UNCLOS, Article 111 states that: "The hot pursuit of a foreign ship may be undertaken when the competent authorities of the coastal State have good reason to believe that the ship has violated the law and regulations of that State. Such pursuit must be commenced when the foreign ship or one of its boats is within the internal waters, the archipelagic waters, the territorial sea, or the contiguous zone if the pursuit has not been interrupted.....The right of hot pursuit ceases as soon as the ship pursued enters the territorial sea of its own State or of a third State."
While there is a broad school of thought and considerable academic literature on 'regimes' (see Regime theory), less is known about Maritime Security Regimes as an academic field, or set of theories in its own right. Another related area that requires further research is Regional Maritime Security Regimes, for while there do exist international regimes such as UNCLOS (1988), SUA (1988), ISPS code (2004) there is a trend toward regionalism in maritime security, and exclusion of a strong hegemony to administer it. The CRA is an example of a comprehensive multilateral regional maritime agreement. the CRA arose out of a need to respond to the growing prevalence of drug trafficking through the Caribbean Sea. Initially bi-lateral agreements between Caribbean states sought to address the delays that occurred when suspects fled into the territorial sea and beyond the jurisdiction of the United States Coast Guard (USCG). These comprehensive agreements sought, among other things, to allow law enforcement officers of one state to be 'sea-rider' LEDETS aboard vessels of the territorial states to reduce lengthy permission-seeking processes. The CRA refers to existing international convention found within the United Nations Convention Against Illicit Traffic in Narcotic Drugs and Psychotropic Substances (1988). Article 17 of the UN Drugs Convention states:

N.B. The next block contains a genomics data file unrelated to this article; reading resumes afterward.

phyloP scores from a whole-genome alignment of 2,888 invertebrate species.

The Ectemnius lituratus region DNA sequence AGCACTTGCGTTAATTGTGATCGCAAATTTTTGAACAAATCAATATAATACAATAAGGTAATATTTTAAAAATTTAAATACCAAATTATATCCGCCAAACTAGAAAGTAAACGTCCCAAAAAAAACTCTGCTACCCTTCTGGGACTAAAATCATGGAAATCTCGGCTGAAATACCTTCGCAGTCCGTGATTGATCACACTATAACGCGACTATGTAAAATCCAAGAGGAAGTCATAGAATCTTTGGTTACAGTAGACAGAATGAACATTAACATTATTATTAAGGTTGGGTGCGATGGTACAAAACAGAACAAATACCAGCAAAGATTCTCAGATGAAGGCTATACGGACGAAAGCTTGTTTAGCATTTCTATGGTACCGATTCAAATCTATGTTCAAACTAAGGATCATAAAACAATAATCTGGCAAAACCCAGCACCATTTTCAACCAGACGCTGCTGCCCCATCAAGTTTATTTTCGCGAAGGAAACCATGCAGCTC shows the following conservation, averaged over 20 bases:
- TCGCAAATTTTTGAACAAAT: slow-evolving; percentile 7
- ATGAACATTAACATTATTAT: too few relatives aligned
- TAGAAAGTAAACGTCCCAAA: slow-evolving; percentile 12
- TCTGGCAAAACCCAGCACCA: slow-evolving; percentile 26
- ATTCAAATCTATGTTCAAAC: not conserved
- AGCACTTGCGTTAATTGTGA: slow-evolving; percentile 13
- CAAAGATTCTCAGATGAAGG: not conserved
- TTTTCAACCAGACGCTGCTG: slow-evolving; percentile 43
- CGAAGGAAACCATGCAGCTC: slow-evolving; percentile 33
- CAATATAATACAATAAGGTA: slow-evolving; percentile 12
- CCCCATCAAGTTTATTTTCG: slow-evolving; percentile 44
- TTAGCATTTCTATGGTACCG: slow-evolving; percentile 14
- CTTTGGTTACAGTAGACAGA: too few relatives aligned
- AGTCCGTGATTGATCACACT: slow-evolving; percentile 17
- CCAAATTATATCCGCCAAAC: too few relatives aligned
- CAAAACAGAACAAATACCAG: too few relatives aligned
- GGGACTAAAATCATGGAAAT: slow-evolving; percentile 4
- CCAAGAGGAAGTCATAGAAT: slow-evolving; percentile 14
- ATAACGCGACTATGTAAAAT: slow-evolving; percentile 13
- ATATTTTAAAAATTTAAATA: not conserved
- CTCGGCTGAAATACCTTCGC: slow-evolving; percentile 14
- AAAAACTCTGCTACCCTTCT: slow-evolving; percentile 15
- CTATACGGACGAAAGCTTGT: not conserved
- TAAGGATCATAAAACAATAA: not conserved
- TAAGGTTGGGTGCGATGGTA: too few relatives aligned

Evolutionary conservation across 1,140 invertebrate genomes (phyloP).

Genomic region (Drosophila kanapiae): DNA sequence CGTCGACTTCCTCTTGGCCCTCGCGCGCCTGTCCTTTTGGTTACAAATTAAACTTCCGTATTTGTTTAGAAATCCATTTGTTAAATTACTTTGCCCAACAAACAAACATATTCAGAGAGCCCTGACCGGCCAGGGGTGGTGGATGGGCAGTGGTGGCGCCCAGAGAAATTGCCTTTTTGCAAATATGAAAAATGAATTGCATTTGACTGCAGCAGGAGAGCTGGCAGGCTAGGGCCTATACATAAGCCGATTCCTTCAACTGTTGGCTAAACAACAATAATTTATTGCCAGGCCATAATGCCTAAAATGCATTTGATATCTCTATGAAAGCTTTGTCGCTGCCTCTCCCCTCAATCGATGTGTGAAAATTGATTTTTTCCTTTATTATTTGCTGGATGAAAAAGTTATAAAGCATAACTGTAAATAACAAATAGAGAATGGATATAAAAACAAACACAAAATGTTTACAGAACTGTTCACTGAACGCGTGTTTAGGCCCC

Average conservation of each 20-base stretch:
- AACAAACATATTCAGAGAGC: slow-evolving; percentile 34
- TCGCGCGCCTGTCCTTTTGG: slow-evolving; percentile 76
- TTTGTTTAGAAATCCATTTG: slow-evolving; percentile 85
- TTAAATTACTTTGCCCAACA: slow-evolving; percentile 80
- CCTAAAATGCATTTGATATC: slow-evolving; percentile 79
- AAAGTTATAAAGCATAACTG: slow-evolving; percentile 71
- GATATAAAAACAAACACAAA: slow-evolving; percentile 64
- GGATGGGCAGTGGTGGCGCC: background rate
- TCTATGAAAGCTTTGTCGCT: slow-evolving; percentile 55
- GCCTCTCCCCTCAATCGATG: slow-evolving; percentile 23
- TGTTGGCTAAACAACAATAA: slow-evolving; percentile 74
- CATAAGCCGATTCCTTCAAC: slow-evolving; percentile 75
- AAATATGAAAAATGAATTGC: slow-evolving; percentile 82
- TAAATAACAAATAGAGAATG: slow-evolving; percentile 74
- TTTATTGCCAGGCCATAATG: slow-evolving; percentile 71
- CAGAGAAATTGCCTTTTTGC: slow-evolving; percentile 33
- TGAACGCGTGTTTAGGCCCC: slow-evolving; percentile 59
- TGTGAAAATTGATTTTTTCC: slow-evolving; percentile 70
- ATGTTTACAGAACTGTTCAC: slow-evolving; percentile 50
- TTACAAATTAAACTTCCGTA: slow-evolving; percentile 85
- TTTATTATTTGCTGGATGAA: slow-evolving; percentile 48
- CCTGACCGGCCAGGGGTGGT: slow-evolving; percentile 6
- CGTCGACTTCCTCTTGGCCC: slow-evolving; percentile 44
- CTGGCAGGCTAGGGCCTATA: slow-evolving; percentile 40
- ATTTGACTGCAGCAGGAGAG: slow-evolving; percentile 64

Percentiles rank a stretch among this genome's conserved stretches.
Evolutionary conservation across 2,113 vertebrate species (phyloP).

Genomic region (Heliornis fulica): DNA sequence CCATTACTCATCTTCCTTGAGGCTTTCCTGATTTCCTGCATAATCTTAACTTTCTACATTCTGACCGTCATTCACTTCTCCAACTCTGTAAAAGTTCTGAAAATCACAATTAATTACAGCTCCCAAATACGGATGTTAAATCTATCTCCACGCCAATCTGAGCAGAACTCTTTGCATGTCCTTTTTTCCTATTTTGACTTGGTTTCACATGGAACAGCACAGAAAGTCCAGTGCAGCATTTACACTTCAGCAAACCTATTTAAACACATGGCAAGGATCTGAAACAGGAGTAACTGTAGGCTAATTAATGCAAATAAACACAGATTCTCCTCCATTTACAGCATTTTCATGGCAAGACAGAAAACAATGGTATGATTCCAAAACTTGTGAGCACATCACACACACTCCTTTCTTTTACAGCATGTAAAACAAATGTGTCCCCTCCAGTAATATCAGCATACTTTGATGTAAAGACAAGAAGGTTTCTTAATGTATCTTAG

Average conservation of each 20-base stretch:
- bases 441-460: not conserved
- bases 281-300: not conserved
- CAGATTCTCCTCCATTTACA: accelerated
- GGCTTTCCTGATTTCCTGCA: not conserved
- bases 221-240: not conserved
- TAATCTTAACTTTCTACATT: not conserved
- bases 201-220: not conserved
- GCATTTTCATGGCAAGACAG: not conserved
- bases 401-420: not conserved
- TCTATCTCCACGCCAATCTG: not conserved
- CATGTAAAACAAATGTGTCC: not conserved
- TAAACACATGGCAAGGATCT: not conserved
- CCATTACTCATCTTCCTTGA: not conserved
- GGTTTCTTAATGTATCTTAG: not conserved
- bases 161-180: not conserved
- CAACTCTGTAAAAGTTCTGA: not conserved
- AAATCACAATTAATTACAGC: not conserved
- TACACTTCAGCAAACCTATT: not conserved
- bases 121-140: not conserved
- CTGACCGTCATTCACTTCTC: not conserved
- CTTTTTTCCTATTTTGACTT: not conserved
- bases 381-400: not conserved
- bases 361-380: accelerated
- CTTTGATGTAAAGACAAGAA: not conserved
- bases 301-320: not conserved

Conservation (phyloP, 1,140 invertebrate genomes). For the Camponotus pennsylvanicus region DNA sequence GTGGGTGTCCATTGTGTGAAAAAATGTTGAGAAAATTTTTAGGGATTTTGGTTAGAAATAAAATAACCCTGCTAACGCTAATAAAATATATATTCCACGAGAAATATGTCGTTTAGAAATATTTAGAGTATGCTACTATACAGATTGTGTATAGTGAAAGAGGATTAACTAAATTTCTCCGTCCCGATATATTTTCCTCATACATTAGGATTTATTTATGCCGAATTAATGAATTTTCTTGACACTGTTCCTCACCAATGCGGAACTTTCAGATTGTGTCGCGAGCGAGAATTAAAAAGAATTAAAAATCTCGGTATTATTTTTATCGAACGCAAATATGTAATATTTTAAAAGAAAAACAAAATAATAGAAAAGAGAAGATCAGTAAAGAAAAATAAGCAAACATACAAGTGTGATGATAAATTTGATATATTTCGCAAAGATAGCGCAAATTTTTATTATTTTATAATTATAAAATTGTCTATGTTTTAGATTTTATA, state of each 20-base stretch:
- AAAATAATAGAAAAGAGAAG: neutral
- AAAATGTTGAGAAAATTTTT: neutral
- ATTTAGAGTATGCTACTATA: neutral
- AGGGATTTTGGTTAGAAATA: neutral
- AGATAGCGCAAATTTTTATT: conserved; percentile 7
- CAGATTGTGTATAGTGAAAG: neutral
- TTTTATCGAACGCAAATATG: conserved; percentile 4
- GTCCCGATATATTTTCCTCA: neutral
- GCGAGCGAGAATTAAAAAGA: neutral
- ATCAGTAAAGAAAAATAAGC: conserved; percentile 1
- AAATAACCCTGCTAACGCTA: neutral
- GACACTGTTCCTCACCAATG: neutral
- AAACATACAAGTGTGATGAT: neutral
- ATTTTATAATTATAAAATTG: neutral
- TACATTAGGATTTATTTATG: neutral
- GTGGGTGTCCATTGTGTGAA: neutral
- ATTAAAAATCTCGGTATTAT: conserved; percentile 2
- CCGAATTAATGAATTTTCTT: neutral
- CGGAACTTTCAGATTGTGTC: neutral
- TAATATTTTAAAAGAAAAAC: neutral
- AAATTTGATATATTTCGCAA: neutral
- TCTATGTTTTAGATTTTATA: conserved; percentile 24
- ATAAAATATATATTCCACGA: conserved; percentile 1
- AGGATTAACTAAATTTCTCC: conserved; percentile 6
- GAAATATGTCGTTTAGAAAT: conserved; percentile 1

"1. The Parties [states] shall co-operate to the fullest extent possible to suppress illicit traffic by sea, in conformity with the international law of the sea."
Maritime Security in its commercial and military forms has been the primary reason for Naval presence in areas with high shipping traffic but low levels of policing. Notable areas have historically included the Caribbean Sea, and currently include piracy on the West Coast of Africa Nigeria, the East Coast of Africa, particularly the Horn of Africa, Gulf of Aden and Somalian Coast; the South China Sea, and until 2007, Southeast Asia's Strait of Malacca and Singapore Strait. Security Regimes were developed during the Cold War, with the SALT I and SALT II but maritime regimes that protect the rights and free passage of commercial and other maritime traffic have been under development since colonial powers sought to protect resources and trade routes from South and Southeast Asia to Europe. Academic literature on Maritime Security Regimes is minimal, although material relating to regional maritime policing, and anti-piracy agreements such as UN Security Resolutions 1816 (2008) and 1846 (2008) suggest this is increasingly significant area of research.